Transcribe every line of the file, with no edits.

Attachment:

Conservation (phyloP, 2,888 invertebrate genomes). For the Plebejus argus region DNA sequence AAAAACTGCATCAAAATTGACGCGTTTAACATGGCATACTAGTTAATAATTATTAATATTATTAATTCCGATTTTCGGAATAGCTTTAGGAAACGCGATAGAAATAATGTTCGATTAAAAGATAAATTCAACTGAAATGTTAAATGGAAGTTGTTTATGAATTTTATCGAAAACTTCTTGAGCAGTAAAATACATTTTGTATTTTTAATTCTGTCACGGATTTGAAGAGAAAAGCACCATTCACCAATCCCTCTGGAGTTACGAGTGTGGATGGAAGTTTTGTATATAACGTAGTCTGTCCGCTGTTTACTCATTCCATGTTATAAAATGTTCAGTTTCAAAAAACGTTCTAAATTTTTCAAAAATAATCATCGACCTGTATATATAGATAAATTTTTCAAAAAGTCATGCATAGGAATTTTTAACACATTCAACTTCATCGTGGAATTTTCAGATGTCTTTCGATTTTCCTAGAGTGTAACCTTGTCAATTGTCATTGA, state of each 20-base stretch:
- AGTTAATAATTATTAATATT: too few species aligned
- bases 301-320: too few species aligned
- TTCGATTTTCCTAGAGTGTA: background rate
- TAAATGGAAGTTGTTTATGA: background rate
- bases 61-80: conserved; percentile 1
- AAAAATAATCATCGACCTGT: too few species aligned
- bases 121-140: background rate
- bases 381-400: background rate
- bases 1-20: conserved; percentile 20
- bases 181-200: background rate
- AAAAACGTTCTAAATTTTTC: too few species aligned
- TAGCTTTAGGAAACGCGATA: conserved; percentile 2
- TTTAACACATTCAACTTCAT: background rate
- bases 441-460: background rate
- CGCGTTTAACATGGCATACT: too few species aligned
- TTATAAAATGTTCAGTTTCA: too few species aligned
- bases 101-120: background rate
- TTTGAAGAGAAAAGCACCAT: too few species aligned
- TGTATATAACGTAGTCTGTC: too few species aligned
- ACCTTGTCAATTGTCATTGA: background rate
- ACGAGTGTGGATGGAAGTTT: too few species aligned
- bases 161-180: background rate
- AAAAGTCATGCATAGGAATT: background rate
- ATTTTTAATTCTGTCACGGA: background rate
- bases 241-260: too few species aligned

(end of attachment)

Conservation (phyloP, 2,888 invertebrate genomes). For the Plebejus argus region DNA sequence AAAAACTGCATCAAAATTGACGCGTTTAACATGGCATACTAGTTAATAATTATTAATATTATTAATTCCGATTTTCGGAATAGCTTTAGGAAACGCGATAGAAATAATGTTCGATTAAAAGATAAATTCAACTGAAATGTTAAATGGAAGTTGTTTATGAATTTTATCGAAAACTTCTTGAGCAGTAAAATACATTTTGTATTTTTAATTCTGTCACGGATTTGAAGAGAAAAGCACCATTCACCAATCCCTCTGGAGTTACGAGTGTGGATGGAAGTTTTGTATATAACGTAGTCTGTCCGCTGTTTACTCATTCCATGTTATAAAATGTTCAGTTTCAAAAAACGTTCTAAATTTTTCAAAAATAATCATCGACCTGTATATATAGATAAATTTTTCAAAAAGTCATGCATAGGAATTTTTAACACATTCAACTTCATCGTGGAATTTTCAGATGTCTTTCGATTTTCCTAGAGTGTAACCTTGTCAATTGTCATTGA, state of each 20-base stretch:
- AGTTAATAATTATTAATATT: too few species aligned
- bases 301-320: too few species aligned
- TTCGATTTTCCTAGAGTGTA: background rate
- TAAATGGAAGTTGTTTATGA: background rate
- bases 61-80: conserved; percentile 1
- AAAAATAATCATCGACCTGT: too few species aligned
- bases 121-140: background rate
- bases 381-400: background rate
- bases 1-20: conserved; percentile 20
- bases 181-200: background rate
- AAAAACGTTCTAAATTTTTC: too few species aligned
- TAGCTTTAGGAAACGCGATA: conserved; percentile 2
- TTTAACACATTCAACTTCAT: background rate
- bases 441-460: background rate
- CGCGTTTAACATGGCATACT: too few species aligned
- TTATAAAATGTTCAGTTTCA: too few species aligned
- bases 101-120: background rate
- TTTGAAGAGAAAAGCACCAT: too few species aligned
- TGTATATAACGTAGTCTGTC: too few species aligned
- ACCTTGTCAATTGTCATTGA: background rate
- ACGAGTGTGGATGGAAGTTT: too few species aligned
- bases 161-180: background rate
- AAAAGTCATGCATAGGAATT: background rate
- ATTTTTAATTCTGTCACGGA: background rate
- bases 241-260: too few species aligned